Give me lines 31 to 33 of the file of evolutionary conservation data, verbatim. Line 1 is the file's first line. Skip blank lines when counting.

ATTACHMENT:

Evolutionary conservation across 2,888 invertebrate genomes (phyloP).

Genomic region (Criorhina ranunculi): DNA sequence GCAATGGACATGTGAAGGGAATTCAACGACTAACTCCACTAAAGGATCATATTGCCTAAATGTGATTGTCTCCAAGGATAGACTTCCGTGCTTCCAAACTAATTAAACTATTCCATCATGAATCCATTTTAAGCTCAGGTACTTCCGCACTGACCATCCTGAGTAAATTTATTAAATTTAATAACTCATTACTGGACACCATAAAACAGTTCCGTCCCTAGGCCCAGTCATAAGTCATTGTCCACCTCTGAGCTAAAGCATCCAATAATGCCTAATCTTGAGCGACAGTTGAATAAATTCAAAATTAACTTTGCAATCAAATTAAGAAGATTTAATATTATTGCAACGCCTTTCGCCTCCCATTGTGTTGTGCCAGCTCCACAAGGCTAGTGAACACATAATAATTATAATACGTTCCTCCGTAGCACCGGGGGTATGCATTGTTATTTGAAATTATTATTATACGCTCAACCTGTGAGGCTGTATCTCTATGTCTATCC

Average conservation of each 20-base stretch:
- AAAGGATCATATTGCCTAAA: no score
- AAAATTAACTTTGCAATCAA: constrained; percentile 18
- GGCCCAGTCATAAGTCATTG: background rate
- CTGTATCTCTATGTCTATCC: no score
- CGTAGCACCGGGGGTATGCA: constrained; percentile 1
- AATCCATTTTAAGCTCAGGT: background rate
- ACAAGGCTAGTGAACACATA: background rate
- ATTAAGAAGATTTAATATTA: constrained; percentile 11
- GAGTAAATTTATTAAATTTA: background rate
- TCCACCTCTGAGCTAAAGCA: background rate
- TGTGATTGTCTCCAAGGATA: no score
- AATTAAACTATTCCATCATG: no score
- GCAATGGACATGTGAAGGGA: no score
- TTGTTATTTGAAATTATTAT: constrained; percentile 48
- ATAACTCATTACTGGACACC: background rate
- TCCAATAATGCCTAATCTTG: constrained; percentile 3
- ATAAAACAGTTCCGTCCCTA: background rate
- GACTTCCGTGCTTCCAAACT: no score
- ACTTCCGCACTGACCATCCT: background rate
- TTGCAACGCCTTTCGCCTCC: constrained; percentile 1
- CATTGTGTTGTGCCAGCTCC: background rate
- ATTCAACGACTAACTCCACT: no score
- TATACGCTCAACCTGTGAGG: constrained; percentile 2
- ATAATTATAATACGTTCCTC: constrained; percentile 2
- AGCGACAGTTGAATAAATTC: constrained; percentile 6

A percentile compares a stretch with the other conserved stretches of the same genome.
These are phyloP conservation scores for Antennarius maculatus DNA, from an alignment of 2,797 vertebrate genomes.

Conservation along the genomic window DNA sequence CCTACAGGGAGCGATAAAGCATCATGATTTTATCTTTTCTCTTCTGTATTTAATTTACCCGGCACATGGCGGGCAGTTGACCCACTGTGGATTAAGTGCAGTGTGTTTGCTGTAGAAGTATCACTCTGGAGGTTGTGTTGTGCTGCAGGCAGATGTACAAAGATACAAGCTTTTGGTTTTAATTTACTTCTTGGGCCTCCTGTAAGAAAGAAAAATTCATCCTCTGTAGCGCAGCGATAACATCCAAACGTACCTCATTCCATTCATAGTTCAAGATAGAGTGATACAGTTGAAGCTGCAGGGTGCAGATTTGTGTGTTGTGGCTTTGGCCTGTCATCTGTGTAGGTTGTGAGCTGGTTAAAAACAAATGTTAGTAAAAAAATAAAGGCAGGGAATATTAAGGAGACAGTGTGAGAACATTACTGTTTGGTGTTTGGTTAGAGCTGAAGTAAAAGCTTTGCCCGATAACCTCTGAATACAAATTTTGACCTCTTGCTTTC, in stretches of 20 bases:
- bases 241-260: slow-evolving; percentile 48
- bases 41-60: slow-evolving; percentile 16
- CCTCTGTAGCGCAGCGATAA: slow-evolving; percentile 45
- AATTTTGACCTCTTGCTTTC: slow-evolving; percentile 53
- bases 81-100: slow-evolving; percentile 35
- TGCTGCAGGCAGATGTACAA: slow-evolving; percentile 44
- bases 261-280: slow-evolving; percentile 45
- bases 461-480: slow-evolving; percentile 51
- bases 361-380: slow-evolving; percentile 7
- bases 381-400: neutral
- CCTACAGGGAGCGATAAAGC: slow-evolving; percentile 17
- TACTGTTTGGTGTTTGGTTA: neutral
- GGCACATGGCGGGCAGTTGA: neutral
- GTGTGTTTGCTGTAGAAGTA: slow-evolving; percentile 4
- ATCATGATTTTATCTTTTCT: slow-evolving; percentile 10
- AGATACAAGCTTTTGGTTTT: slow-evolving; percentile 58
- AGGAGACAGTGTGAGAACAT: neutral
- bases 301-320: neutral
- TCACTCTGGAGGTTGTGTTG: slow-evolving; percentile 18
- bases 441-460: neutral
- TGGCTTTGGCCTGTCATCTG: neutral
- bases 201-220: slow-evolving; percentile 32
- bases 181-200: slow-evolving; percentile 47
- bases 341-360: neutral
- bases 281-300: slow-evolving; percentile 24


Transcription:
Conservation along the genomic window DNA sequence CCTACAGGGAGCGATAAAGCATCATGATTTTATCTTTTCTCTTCTGTATTTAATTTACCCGGCACATGGCGGGCAGTTGACCCACTGTGGATTAAGTGCAGTGTGTTTGCTGTAGAAGTATCACTCTGGAGGTTGTGTTGTGCTGCAGGCAGATGTACAAAGATACAAGCTTTTGGTTTTAATTTACTTCTTGGGCCTCCTGTAAGAAAGAAAAATTCATCCTCTGTAGCGCAGCGATAACATCCAAACGTACCTCATTCCATTCATAGTTCAAGATAGAGTGATACAGTTGAAGCTGCAGGGTGCAGATTTGTGTGTTGTGGCTTTGGCCTGTCATCTGTGTAGGTTGTGAGCTGGTTAAAAACAAATGTTAGTAAAAAAATAAAGGCAGGGAATATTAAGGAGACAGTGTGAGAACATTACTGTTTGGTGTTTGGTTAGAGCTGAAGTAAAAGCTTTGCCCGATAACCTCTGAATACAAATTTTGACCTCTTGCTTTC, in stretches of 20 bases:
- bases 241-260: slow-evolving; percentile 48
- bases 41-60: slow-evolving; percentile 16